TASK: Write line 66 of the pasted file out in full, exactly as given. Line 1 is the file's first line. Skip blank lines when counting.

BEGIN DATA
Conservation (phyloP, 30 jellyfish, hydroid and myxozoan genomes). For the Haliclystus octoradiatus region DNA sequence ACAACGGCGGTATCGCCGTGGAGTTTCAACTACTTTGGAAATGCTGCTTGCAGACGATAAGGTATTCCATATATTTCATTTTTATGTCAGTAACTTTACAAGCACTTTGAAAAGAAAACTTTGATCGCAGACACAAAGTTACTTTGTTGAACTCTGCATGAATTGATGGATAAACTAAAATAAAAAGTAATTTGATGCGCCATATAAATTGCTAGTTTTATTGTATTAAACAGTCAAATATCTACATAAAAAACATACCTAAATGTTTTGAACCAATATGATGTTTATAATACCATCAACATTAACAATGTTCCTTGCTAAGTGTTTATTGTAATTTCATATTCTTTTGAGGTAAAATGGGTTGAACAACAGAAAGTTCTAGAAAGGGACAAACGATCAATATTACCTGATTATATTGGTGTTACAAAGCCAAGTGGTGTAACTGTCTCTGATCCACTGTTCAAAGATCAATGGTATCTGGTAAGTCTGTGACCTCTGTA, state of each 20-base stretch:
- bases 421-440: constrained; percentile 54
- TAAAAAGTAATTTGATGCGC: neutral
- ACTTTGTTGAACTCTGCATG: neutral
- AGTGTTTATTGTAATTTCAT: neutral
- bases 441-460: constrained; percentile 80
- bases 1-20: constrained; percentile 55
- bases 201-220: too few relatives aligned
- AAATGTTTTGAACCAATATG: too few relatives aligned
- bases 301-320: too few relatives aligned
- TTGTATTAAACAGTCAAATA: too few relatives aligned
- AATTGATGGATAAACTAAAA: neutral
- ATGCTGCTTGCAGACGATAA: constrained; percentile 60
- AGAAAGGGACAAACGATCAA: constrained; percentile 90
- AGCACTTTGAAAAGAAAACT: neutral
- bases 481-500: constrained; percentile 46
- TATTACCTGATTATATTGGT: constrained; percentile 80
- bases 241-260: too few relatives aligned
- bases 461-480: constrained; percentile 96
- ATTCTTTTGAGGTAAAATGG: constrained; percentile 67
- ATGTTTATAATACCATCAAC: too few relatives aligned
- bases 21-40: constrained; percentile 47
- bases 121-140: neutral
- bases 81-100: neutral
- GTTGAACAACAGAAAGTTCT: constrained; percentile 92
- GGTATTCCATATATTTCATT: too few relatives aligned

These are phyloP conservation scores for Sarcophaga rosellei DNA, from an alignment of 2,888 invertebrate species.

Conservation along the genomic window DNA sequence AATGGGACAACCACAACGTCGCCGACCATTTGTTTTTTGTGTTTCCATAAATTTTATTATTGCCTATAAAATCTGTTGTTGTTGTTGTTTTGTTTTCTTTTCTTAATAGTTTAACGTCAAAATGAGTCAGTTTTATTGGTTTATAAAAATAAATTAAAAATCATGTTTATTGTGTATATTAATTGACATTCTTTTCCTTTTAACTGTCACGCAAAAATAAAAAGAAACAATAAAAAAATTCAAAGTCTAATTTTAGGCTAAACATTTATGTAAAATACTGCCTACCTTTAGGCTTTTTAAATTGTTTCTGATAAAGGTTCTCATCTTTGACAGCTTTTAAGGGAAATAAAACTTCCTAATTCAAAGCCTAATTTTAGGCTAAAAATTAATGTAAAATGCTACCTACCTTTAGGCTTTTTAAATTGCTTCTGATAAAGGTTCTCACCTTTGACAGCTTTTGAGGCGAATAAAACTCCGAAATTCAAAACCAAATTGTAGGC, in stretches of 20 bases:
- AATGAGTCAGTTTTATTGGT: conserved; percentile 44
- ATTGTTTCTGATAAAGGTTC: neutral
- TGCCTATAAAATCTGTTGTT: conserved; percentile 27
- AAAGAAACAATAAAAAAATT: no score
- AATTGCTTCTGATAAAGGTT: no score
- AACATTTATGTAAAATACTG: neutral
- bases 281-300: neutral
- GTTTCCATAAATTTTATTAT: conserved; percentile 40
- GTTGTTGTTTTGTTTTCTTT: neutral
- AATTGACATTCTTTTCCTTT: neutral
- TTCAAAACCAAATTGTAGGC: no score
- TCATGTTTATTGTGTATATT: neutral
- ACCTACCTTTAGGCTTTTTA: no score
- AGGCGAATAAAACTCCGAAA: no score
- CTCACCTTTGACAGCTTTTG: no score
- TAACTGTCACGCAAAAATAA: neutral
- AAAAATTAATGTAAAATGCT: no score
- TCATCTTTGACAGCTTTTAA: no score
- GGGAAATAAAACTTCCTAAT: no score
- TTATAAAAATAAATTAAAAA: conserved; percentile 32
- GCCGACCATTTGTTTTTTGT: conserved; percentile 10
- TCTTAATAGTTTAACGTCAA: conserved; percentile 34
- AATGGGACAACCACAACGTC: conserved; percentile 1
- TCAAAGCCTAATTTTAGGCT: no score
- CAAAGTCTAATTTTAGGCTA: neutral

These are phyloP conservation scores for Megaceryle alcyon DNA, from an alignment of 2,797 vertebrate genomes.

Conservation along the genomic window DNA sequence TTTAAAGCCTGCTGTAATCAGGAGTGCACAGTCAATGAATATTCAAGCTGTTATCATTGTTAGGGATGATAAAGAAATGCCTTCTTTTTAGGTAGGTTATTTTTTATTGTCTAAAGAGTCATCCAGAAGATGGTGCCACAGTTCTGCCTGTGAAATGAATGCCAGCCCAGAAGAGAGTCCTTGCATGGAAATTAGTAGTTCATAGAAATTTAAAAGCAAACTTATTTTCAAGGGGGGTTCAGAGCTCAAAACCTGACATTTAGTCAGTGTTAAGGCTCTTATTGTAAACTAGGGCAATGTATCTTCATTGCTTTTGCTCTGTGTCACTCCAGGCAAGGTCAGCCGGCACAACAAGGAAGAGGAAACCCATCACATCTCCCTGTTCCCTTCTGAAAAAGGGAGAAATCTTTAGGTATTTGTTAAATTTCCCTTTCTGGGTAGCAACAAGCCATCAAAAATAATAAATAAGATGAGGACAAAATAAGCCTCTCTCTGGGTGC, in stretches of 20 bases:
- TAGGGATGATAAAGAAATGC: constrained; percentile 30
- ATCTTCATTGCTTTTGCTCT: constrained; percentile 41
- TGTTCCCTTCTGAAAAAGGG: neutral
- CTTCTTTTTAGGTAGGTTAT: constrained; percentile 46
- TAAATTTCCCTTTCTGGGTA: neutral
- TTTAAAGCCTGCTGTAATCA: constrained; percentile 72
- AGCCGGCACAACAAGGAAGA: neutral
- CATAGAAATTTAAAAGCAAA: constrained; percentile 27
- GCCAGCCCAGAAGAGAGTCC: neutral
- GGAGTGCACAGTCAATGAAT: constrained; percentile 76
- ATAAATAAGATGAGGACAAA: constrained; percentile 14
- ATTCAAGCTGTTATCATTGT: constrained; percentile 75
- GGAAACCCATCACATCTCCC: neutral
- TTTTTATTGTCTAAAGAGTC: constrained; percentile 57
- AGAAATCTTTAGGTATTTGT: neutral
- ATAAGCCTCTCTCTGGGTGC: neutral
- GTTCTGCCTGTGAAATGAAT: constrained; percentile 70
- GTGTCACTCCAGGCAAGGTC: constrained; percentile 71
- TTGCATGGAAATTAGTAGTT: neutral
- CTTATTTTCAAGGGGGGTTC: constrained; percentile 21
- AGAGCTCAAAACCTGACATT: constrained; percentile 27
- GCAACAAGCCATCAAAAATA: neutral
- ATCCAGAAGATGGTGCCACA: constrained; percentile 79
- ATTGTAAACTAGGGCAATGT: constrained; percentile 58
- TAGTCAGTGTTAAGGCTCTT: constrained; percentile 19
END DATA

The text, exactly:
- ATAAATAAGATGAGGACAAA: constrained; percentile 14